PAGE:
Leading Israeli rights group accuses army of "war crimes" in Lebanon
JERUSALEM, Jan 9 (AFP) - The actions of the Israeli occupation forces in south Lebanon consitute such a grave violation of human rights that they amount to "war crimes," a leading Israeli human rights group charged Sunday.
"Some of the violations committed by Israel in Lebanon amount to war crimes," B'Tselem spokesman Tomer Feffer told AFP.
He said a report published by the group on Sunday detailed a string of abuses committed by the Israeli army in south Lebanon, where it has occupied a border strip since 1978. These included:
- "The arrest and imprisonment of suspects without trial" at the Khiam detention centre in occupied south Lebanon or in jails in Israel
- The use of torture during interrogations at Khiam, "including electric shocks"
- The banishment of hundreds of people from their homes in the occupied border strip without any form of hearing
- The conscription of residents of south Lebanon, including children as young as 15, into Israel's proxy militia, the South Lebanon Army
- The demolition of suspects' houses
- The use of weapons, including flechette shells, phosphorus and remote controlled bombs, which took an indiscriminate toll on civilian bystanders
Feffer said responsibility for these "crimes" lay squarely with the Jewish state regardless of whether they were actually committed by the Israeli army or its SLA militia ally.
"The fact that some of these violations are committed by the SLA in no way lets Israel off the hook," he said.
"The Israeli army itself acknowledges that it pays the wages of the SLA militiamen, including the jailers of Khiam prison, and that it arms and supervises them."
According to B'Tselem, around 150 Lebanese are currently held at Khiam and another 16 in jails in Israel.
Prisoners at Khiam, which is run by the SLA under Israeli supervision, were denied any visits by the International Committee of the Red Cross or relatives until October 1995.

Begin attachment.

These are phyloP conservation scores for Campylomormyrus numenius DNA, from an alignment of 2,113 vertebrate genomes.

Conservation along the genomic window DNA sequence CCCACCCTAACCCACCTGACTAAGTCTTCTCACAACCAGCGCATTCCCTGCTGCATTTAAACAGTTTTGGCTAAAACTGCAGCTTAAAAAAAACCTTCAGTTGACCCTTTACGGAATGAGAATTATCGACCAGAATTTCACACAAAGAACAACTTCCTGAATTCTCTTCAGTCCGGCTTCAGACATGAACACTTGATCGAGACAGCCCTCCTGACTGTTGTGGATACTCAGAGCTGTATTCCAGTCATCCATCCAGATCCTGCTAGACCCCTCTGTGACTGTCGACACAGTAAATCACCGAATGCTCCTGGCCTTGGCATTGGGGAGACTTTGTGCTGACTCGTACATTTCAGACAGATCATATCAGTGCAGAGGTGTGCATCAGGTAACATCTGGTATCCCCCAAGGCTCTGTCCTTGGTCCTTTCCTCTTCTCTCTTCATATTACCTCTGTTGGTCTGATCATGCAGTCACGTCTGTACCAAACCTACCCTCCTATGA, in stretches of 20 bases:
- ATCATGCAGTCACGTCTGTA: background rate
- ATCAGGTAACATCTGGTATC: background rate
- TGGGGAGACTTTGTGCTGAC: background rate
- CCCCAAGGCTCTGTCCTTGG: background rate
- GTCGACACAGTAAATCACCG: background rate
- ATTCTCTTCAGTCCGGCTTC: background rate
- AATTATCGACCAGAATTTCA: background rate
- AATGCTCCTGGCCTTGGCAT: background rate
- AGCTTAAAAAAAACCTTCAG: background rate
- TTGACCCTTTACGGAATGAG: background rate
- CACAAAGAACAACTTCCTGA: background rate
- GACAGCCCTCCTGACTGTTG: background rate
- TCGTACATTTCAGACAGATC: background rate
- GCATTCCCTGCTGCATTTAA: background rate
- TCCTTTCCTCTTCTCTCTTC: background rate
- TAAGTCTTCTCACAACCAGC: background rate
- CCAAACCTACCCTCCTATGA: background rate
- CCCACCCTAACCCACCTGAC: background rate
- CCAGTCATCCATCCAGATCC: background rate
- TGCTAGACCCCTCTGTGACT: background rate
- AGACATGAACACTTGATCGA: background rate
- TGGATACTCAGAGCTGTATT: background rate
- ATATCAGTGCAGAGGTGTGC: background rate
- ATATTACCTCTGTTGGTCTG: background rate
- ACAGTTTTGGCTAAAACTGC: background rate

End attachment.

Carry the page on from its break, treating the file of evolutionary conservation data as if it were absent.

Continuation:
Access is still denied to journalists and human rights organizations, including the London-based Amnesty International which has repeatedly condemned prison conditions and the use of torture there.
Feffer said B'Tselem acknowledged that Israel's enemies in south Lebanon, particularly the Shiite Muslim guerrilla group Hezbollah which spearheads armed opposition to Israel's 22-year occupation, were also guilty of human rights abuses.
But he said that, as an Israeli organization, B'Tselem had to focus on the actions of the Jewish state.
The rights group has only recently started to investigate alleged abuses in south Lebanon -- until February last year its work was almost exclusively concentrated on the occupied Palestinian territories, where access for researchers is far easier.
In April 1997 the UN Human Rights Commission ruled that Israeli actions in south Lebanon constituted a "serious violation" of the 1949 Geneva Convention on the protection of civilians in wartime.
Last September an officer of the UN peacekeeping mission UNIFIL told AFP that the flechette shells used by Israel in Lebanon fell "indirectly into the category of banned weapons" because they are "not aimed at a specific target but scatter over a wide area, inflicting ... damage to civilian facilities."
The shells, each containing between eight and 12,000 five centimetre (two inch) long steel darts, are fired by tank cannon and explode at a height of 500 meters (1600 feet), scattering the darts over an area of about one square kilometre (half a square mile).
Prime Minister Ehud Barak has pledged to pull Israeli troops out of Lebanon by July this year, ideally as part of a wider peace deal including Syria, with which he is currently holding intensive talks in the United States.
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